The Bible contains numerous succession stories that we might look to for guidance in our own contexts. One thinks immediately of David succeeding Saul, and of Solomon succeeding David. The Books of Samuel and Kings present a concentrated series of stories of the rise and fall of good and bad leaders. Here we find not only kings, but also prophets, such as Elisha as he succeeds Elijah.
In these narratives a midrashic approach (a 2nd-century Jewish interpretation) will discover a variety of “principles,” and one might list them and draw the requisite conclusions. For example, the story of David’s family and the harem-conspiracy conflict that erupted after his death could suggest to the midrashist that before a succession event, the organization needs to be healthy or else the event will go badly. But is this “principle” really taught by Scripture as a principle, or is it the case that historically this was simply what happened?
Safer than such midrash (still sometimes attempted today) is to examine a succession situation that is explicitly pursuing divine principles. I am thinking, of course, of Jesus.
Preparing the Leaders Who Follow
The same sorts of questions that attend most successions attended our Lord’s ministry as he began to look to the cross. Jesus had always intended that his ministry continue after him. From the outset of his public ministry he associated with himself 12 apprentices (disciples). He chose them specifically for the purpose of succession.
Many others also came to follow Jesus, and we know from Scripture that over 500 followers witnessed his resurrection in Jerusalem (1 Corinthians 15). All of them would go on to tell of their time with Jesus and spread his teaching and declare the kingdom. But the 12 were a special subgroup, and Jesus especially poured himself into their lives so that they could become the people they would need to be. Herein a principle: ideally, a good leader personally prepares his successors.
Jesus did more than let the disciples learn by observing him and walking with him and talking with him privately without the public riddles. Jesus gave them the very Spirit by whom his own public ministry was empowered. He gave them the Holy Spirit, called in the New Testament the “Spirit of Christ” (Romans 8:9). And Jesus let them gain some experience in doing what he did, a bit at a time. He sent them out to heal, confront evil and proclaim the kingdom, then debriefed (Luke 9–10). But as Calvary loomed Jesus specifically addressed with them the issue of succession. We find two passages in particular in the Gospel of John.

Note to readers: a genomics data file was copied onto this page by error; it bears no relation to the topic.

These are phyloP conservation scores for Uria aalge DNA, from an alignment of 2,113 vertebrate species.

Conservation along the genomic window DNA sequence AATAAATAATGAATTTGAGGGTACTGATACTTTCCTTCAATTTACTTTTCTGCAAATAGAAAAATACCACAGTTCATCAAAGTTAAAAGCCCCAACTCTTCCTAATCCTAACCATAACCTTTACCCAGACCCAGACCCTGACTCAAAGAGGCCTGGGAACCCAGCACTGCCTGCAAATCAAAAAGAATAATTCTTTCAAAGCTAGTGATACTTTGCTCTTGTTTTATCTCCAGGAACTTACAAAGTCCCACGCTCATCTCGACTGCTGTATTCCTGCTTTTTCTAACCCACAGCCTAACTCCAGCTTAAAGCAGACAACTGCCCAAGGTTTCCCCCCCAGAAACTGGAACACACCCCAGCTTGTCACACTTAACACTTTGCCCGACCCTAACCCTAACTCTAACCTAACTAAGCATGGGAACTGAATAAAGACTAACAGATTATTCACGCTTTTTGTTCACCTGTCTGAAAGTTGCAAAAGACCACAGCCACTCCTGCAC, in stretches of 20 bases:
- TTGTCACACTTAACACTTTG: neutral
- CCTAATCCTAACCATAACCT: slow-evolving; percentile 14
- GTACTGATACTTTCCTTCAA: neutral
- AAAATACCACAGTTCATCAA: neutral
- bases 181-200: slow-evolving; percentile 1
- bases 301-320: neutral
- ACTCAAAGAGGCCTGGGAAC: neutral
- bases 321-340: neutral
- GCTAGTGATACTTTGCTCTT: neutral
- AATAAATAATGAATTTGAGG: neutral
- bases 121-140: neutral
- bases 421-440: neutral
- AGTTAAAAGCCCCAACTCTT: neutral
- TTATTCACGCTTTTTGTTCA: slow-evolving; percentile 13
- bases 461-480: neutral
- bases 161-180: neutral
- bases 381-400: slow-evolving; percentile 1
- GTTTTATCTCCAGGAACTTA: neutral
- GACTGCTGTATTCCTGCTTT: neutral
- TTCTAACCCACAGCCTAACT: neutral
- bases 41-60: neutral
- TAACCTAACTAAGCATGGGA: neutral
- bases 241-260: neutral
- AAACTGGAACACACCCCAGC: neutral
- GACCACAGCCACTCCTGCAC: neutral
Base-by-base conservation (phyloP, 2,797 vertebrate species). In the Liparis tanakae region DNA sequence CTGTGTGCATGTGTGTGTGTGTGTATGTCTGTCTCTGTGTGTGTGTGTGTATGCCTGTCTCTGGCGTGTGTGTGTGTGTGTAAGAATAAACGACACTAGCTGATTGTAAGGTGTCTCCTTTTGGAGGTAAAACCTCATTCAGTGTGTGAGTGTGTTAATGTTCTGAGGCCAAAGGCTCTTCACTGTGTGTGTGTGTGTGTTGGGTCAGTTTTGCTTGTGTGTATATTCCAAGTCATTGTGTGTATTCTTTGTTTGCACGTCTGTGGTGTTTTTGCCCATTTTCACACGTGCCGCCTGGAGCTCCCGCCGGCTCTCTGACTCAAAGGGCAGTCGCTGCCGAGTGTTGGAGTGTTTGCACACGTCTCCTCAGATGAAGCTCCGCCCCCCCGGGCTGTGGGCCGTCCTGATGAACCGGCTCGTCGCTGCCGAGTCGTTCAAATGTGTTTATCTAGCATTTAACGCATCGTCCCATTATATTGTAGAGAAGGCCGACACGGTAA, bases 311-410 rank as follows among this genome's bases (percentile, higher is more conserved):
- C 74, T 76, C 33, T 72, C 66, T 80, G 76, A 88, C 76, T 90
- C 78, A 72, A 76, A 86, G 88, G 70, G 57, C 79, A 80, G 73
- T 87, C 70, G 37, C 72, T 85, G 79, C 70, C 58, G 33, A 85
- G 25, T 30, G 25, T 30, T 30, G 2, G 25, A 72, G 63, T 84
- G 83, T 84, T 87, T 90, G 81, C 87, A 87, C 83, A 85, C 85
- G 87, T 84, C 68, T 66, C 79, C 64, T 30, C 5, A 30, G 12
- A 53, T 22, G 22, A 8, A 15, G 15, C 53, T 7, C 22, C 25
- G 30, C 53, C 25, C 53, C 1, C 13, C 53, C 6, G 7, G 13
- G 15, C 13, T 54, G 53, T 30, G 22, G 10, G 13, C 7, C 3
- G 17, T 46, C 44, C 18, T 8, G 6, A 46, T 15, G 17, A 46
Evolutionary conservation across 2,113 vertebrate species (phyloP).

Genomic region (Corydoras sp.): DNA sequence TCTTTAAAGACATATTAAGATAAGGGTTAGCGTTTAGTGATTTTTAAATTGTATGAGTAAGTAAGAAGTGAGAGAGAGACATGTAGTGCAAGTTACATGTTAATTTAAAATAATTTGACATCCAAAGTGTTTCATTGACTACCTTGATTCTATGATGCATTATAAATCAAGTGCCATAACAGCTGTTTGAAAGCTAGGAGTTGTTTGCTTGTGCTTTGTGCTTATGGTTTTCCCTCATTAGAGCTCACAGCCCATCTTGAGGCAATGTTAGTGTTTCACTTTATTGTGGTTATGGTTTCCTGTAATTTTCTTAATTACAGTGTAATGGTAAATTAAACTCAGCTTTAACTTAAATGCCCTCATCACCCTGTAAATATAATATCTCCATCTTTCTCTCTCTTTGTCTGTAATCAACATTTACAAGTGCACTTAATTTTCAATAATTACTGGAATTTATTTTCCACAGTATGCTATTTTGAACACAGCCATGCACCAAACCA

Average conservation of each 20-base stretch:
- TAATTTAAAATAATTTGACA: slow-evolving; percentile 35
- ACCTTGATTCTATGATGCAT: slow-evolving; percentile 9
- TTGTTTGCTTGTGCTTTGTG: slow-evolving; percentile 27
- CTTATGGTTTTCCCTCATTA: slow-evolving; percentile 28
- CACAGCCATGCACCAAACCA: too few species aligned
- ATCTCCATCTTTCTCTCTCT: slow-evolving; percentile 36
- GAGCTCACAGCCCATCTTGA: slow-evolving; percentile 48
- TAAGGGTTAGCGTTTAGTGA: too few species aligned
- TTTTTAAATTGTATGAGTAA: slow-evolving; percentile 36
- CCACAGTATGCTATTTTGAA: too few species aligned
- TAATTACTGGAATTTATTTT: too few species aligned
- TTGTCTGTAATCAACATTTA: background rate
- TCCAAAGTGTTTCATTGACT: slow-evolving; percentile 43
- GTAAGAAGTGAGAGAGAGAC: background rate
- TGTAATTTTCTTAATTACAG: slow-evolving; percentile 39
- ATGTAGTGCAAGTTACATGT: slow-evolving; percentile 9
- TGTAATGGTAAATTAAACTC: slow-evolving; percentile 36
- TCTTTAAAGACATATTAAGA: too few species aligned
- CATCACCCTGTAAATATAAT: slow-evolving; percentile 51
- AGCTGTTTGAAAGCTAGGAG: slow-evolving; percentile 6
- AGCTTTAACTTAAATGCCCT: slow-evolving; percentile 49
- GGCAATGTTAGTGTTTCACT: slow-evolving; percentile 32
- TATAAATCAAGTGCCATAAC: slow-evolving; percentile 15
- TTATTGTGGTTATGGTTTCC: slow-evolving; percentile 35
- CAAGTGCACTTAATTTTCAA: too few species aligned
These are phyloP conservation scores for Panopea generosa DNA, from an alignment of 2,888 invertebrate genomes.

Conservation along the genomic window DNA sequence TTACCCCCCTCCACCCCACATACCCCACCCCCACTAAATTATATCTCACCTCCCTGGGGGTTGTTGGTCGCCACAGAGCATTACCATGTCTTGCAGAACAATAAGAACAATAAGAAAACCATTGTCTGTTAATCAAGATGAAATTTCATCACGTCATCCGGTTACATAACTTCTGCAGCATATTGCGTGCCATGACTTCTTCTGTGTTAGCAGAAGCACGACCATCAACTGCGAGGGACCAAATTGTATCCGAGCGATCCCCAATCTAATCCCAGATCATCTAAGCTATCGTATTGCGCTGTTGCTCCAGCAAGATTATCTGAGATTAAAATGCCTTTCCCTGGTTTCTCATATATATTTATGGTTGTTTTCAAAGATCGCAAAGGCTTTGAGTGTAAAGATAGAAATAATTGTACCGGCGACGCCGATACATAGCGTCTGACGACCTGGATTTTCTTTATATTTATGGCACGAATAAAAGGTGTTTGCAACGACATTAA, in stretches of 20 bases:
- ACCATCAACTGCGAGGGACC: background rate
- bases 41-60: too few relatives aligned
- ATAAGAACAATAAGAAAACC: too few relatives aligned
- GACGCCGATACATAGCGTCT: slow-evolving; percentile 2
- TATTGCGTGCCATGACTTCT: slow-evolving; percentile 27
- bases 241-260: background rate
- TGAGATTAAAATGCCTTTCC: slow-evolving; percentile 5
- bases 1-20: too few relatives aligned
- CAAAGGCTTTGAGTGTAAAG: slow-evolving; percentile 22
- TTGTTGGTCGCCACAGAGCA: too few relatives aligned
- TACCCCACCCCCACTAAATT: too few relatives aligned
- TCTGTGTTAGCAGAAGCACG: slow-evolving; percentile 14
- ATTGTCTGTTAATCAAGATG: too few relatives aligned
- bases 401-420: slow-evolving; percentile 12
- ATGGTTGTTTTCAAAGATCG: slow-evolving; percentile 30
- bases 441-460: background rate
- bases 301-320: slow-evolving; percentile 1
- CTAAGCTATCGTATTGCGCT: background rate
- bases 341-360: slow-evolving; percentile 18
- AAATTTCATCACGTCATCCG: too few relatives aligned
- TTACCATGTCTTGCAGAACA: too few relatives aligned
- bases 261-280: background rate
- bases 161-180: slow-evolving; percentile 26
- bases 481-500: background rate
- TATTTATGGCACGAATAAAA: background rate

The first passage, John 14:8–20, is set on the night when Jesus was betrayed and arrested. He engages in a very intimate, loving, yet wistful discussion with these disciples with whom he has shared his earthly life these last three years. Philip asks him a question that demonstrates that he and the others still don’t really understand Jesus.
Jesus directs their attention to the mighty deeds that he has done as evidence of his status as God’s Son. Then he says something very important: “He who believes in me will do the mighty deeds I do — and he will do greater things than these, because I am going to the Father” (14:12). He further promises a new power in prayer because his successors will now pray in Jesus’ name.
Then Jesus explains how these things will become possible. “I will ask the Father, and he will give you another Comforter, that he might be with you to the end of the age: the Spirit of Truth.” This presence is what will make succession possible. Jesus further says that he will not leave his disciples as orphans but will come to them and be with them always. This reality, too, will be by the Comforter (14:20). Jesus is explicitly describing how succession will work. Herein another principle for Christian organizations: proper succession, succession that will live, requires the Spirit of Jesus.
Succession planning is never ours alone. Christian organizations are themselves successors to Jesus. In a very real sense, they will not be orphaned as the current leader departs, for that person was never truly the leader. Jesus was and is, and he will be present.
Empowerment and Authority
The second pertinent John passage appears at 20:19–23. It recounts what occurs on Easter evening, the first time that most of Jesus’ followers have seen him alive again. Jesus delivers words of outright succession commission: “As the Father sent me, so I send you.” Implicit also is commission for future generations of successors. In important ways the disciples were to be for future men and women the leaders that Jesus had been to them.
The next words underline the link: “And after saying this he breathed upon them and said to them, ‘Receive the Holy Spirit! Whosoever sins you forgive shall stand forgiven; whosoever you do not forgive shall stand unforgiven.’” One may argue about the precise meaning of these last words, but this much is clear: They confer Jesus’ own authority. Herein the third principle: a good leader publicly empowers the successors and openly confers upon them his or her own authority.
Almost immediately after reading John’s words, the reader of Scripture encounters the Book of Acts. Here Luke presents (among others) first Peter and then Paul acting as Jesus’ successors. They preach the kingdom, heal the sick and deliver those held captive by the enemy, just as the Master had done. They even raise the dead by the Spirit of Jesus. This would be the pattern of the next generations as well.
The eminent Yale church historian Ramsay MacMullen, describing the process by which those successors Christianized the Roman Empire by the 4th century, concluded that the gospel spread even more by the power of the Spirit’s deeds than by the power of his words. This living, empowered, biblical succession continues to our own day.
This article originally appeared in Evangelicals magazine.